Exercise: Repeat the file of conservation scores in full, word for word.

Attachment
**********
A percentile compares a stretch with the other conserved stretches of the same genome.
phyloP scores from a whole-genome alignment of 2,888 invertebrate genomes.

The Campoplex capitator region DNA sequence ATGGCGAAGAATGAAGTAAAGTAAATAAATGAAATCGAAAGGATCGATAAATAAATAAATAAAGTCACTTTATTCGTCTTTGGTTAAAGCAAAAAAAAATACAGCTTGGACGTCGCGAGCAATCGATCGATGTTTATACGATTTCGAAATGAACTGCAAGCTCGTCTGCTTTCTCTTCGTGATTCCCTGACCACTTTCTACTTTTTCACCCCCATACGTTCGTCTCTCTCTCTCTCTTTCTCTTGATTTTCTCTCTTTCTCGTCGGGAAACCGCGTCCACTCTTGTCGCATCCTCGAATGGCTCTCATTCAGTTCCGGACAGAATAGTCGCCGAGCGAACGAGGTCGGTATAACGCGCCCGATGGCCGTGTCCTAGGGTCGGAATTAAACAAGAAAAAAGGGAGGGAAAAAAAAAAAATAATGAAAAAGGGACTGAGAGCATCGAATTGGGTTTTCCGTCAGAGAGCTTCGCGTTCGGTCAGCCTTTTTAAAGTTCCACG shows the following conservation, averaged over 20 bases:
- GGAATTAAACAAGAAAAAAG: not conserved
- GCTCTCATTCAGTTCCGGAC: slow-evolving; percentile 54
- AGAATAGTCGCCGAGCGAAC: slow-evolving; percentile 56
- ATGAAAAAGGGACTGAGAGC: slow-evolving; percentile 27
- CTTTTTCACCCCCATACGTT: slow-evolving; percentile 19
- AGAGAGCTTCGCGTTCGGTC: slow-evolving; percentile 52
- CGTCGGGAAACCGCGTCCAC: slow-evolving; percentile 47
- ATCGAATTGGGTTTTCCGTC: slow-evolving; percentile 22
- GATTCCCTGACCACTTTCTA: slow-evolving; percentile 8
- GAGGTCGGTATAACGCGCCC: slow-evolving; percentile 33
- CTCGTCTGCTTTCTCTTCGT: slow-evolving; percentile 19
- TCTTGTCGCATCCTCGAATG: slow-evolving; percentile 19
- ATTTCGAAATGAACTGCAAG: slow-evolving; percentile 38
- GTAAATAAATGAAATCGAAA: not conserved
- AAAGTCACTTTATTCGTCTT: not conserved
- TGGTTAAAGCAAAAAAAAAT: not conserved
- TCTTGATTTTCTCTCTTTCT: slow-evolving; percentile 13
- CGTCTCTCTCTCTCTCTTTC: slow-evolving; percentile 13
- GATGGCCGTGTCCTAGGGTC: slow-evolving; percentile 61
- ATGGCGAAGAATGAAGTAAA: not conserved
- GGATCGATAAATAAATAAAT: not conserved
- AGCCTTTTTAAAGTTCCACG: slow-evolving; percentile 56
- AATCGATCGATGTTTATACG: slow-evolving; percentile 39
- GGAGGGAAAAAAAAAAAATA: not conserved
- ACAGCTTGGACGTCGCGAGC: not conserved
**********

A percentile compares a stretch with the other conserved stretches of the same genome.
phyloP scores from a whole-genome alignment of 2,888 invertebrate genomes.

The Campoplex capitator region DNA sequence ATGGCGAAGAATGAAGTAAAGTAAATAAATGAAATCGAAAGGATCGATAAATAAATAAATAAAGTCACTTTATTCGTCTTTGGTTAAAGCAAAAAAAAATACAGCTTGGACGTCGCGAGCAATCGATCGATGTTTATACGATTTCGAAATGAACTGCAAGCTCGTCTGCTTTCTCTTCGTGATTCCCTGACCACTTTCTACTTTTTCACCCCCATACGTTCGTCTCTCTCTCTCTCTTTCTCTTGATTTTCTCTCTTTCTCGTCGGGAAACCGCGTCCACTCTTGTCGCATCCTCGAATGGCTCTCATTCAGTTCCGGACAGAATAGTCGCCGAGCGAACGAGGTCGGTATAACGCGCCCGATGGCCGTGTCCTAGGGTCGGAATTAAACAAGAAAAAAGGGAGGGAAAAAAAAAAAATAATGAAAAAGGGACTGAGAGCATCGAATTGGGTTTTCCGTCAGAGAGCTTCGCGTTCGGTCAGCCTTTTTAAAGTTCCACG shows the following conservation, averaged over 20 bases:
- GGAATTAAACAAGAAAAAAG: not conserved
- GCTCTCATTCAGTTCCGGAC: slow-evolving; percentile 54
- AGAATAGTCGCCGAGCGAAC: slow-evolving; percentile 56
- ATGAAAAAGGGACTGAGAGC: slow-evolving; percentile 27
- CTTTTTCACCCCCATACGTT: slow-evolving; percentile 19
- AGAGAGCTTCGCGTTCGGTC: slow-evolving; percentile 52
- CGTCGGGAAACCGCGTCCAC: slow-evolving; percentile 47
- ATCGAATTGGGTTTTCCGTC: slow-evolving; percentile 22
- GATTCCCTGACCACTTTCTA: slow-evolving; percentile 8
- GAGGTCGGTATAACGCGCCC: slow-evolving; percentile 33
- CTCGTCTGCTTTCTCTTCGT: slow-evolving; percentile 19
- TCTTGTCGCATCCTCGAATG: slow-evolving; percentile 19
- ATTTCGAAATGAACTGCAAG: slow-evolving; percentile 38
- GTAAATAAATGAAATCGAAA: not conserved
- AAAGTCACTTTATTCGTCTT: not conserved
- TGGTTAAAGCAAAAAAAAAT: not conserved
- TCTTGATTTTCTCTCTTTCT: slow-evolving; percentile 13
- CGTCTCTCTCTCTCTCTTTC: slow-evolving; percentile 13
- GATGGCCGTGTCCTAGGGTC: slow-evolving; percentile 61
- ATGGCGAAGAATGAAGTAAA: not conserved
- GGATCGATAAATAAATAAAT: not conserved
- AGCCTTTTTAAAGTTCCACG: slow-evolving; percentile 56
- AATCGATCGATGTTTATACG: slow-evolving; percentile 39
- GGAGGGAAAAAAAAAAAATA: not conserved
- ACAGCTTGGACGTCGCGAGC: not conserved